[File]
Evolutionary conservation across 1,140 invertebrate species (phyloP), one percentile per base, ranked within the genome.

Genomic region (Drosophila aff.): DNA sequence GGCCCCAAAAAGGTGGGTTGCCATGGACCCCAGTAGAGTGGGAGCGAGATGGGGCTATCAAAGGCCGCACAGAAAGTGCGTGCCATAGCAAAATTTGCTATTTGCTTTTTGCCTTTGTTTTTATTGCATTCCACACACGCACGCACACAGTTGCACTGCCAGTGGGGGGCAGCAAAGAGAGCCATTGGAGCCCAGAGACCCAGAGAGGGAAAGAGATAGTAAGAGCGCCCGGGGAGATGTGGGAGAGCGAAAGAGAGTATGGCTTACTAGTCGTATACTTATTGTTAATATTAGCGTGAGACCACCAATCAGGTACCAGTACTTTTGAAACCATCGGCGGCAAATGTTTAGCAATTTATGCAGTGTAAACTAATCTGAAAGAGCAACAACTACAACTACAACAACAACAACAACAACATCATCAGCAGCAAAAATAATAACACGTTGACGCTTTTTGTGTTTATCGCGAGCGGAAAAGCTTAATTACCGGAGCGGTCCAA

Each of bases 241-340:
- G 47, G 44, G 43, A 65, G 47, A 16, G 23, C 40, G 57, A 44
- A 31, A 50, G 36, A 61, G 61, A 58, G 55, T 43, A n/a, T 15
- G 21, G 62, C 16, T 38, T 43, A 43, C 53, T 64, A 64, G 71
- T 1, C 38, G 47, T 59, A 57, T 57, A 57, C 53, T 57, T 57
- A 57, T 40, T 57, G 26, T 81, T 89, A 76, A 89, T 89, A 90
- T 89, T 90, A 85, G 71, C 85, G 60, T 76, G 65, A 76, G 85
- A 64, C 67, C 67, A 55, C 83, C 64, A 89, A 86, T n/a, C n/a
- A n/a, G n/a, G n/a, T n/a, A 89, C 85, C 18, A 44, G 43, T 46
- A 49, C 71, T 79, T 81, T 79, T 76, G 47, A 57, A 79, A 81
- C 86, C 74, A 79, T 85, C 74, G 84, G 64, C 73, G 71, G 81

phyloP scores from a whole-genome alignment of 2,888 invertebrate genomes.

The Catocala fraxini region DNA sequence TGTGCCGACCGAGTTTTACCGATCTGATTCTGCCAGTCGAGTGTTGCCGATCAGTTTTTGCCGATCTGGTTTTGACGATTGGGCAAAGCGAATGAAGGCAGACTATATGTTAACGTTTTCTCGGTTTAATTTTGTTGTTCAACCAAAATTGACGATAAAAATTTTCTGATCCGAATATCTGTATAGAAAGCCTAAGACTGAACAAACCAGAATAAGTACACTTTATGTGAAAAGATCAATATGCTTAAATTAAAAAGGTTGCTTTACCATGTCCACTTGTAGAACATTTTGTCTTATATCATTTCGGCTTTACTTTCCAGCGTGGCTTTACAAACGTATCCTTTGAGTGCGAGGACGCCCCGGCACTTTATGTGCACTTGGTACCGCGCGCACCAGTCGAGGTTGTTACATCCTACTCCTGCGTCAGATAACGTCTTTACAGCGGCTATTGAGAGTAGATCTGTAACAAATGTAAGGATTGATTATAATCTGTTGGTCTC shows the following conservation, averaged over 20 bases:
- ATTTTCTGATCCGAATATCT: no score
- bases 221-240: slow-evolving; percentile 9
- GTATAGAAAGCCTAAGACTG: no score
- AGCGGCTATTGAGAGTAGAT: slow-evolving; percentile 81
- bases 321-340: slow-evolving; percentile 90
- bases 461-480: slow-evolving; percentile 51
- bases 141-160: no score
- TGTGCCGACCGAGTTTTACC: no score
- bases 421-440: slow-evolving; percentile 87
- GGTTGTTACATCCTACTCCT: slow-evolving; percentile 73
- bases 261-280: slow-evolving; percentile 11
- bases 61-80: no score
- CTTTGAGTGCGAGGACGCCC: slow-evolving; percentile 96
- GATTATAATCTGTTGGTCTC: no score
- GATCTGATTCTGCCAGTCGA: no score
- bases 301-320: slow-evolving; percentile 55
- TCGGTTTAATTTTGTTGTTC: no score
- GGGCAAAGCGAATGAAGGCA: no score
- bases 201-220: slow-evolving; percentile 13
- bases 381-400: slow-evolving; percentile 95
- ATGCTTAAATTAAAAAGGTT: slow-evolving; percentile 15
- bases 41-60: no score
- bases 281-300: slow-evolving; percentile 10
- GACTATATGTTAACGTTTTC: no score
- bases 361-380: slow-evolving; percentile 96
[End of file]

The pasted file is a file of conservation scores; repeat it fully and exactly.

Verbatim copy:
Evolutionary conservation across 1,140 invertebrate species (phyloP), one percentile per base, ranked within the genome.

Genomic region (Drosophila aff.): DNA sequence GGCCCCAAAAAGGTGGGTTGCCATGGACCCCAGTAGAGTGGGAGCGAGATGGGGCTATCAAAGGCCGCACAGAAAGTGCGTGCCATAGCAAAATTTGCTATTTGCTTTTTGCCTTTGTTTTTATTGCATTCCACACACGCACGCACACAGTTGCACTGCCAGTGGGGGGCAGCAAAGAGAGCCATTGGAGCCCAGAGACCCAGAGAGGGAAAGAGATAGTAAGAGCGCCCGGGGAGATGTGGGAGAGCGAAAGAGAGTATGGCTTACTAGTCGTATACTTATTGTTAATATTAGCGTGAGACCACCAATCAGGTACCAGTACTTTTGAAACCATCGGCGGCAAATGTTTAGCAATTTATGCAGTGTAAACTAATCTGAAAGAGCAACAACTACAACTACAACAACAACAACAACAACATCATCAGCAGCAAAAATAATAACACGTTGACGCTTTTTGTGTTTATCGCGAGCGGAAAAGCTTAATTACCGGAGCGGTCCAA

Each of bases 241-340:
- G 47, G 44, G 43, A 65, G 47, A 16, G 23, C 40, G 57, A 44
- A 31, A 50, G 36, A 61, G 61, A 58, G 55, T 43, A n/a, T 15
- G 21, G 62, C 16, T 38, T 43, A 43, C 53, T 64, A 64, G 71
- T 1, C 38, G 47, T 59, A 57, T 57, A 57, C 53, T 57, T 57
- A 57, T 40, T 57, G 26, T 81, T 89, A 76, A 89, T 89, A 90
- T 89, T 90, A 85, G 71, C 85, G 60, T 76, G 65, A 76, G 85
- A 64, C 67, C 67, A 55, C 83, C 64, A 89, A 86, T n/a, C n/a
- A n/a, G n/a, G n/a, T n/a, A 89, C 85, C 18, A 44, G 43, T 46
- A 49, C 71, T 79, T 81, T 79, T 76, G 47, A 57, A 79, A 81
- C 86, C 74, A 79, T 85, C 74, G 84, G 64, C 73, G 71, G 81

phyloP scores from a whole-genome alignment of 2,888 invertebrate genomes.

The Catocala fraxini region DNA sequence TGTGCCGACCGAGTTTTACCGATCTGATTCTGCCAGTCGAGTGTTGCCGATCAGTTTTTGCCGATCTGGTTTTGACGATTGGGCAAAGCGAATGAAGGCAGACTATATGTTAACGTTTTCTCGGTTTAATTTTGTTGTTCAACCAAAATTGACGATAAAAATTTTCTGATCCGAATATCTGTATAGAAAGCCTAAGACTGAACAAACCAGAATAAGTACACTTTATGTGAAAAGATCAATATGCTTAAATTAAAAAGGTTGCTTTACCATGTCCACTTGTAGAACATTTTGTCTTATATCATTTCGGCTTTACTTTCCAGCGTGGCTTTACAAACGTATCCTTTGAGTGCGAGGACGCCCCGGCACTTTATGTGCACTTGGTACCGCGCGCACCAGTCGAGGTTGTTACATCCTACTCCTGCGTCAGATAACGTCTTTACAGCGGCTATTGAGAGTAGATCTGTAACAAATGTAAGGATTGATTATAATCTGTTGGTCTC shows the following conservation, averaged over 20 bases:
- ATTTTCTGATCCGAATATCT: no score
- bases 221-240: slow-evolving; percentile 9
- GTATAGAAAGCCTAAGACTG: no score
- AGCGGCTATTGAGAGTAGAT: slow-evolving; percentile 81
- bases 321-340: slow-evolving; percentile 90
- bases 461-480: slow-evolving; percentile 51
- bases 141-160: no score
- TGTGCCGACCGAGTTTTACC: no score
- bases 421-440: slow-evolving; percentile 87
- GGTTGTTACATCCTACTCCT: slow-evolving; percentile 73
- bases 261-280: slow-evolving; percentile 11
- bases 61-80: no score
- CTTTGAGTGCGAGGACGCCC: slow-evolving; percentile 96
- GATTATAATCTGTTGGTCTC: no score
- GATCTGATTCTGCCAGTCGA: no score
- bases 301-320: slow-evolving; percentile 55
- TCGGTTTAATTTTGTTGTTC: no score
- GGGCAAAGCGAATGAAGGCA: no score
- bases 201-220: slow-evolving; percentile 13
- bases 381-400: slow-evolving; percentile 95
- ATGCTTAAATTAAAAAGGTT: slow-evolving; percentile 15
- bases 41-60: no score
- bases 281-300: slow-evolving; percentile 10
- GACTATATGTTAACGTTTTC: no score
- bases 361-380: slow-evolving; percentile 96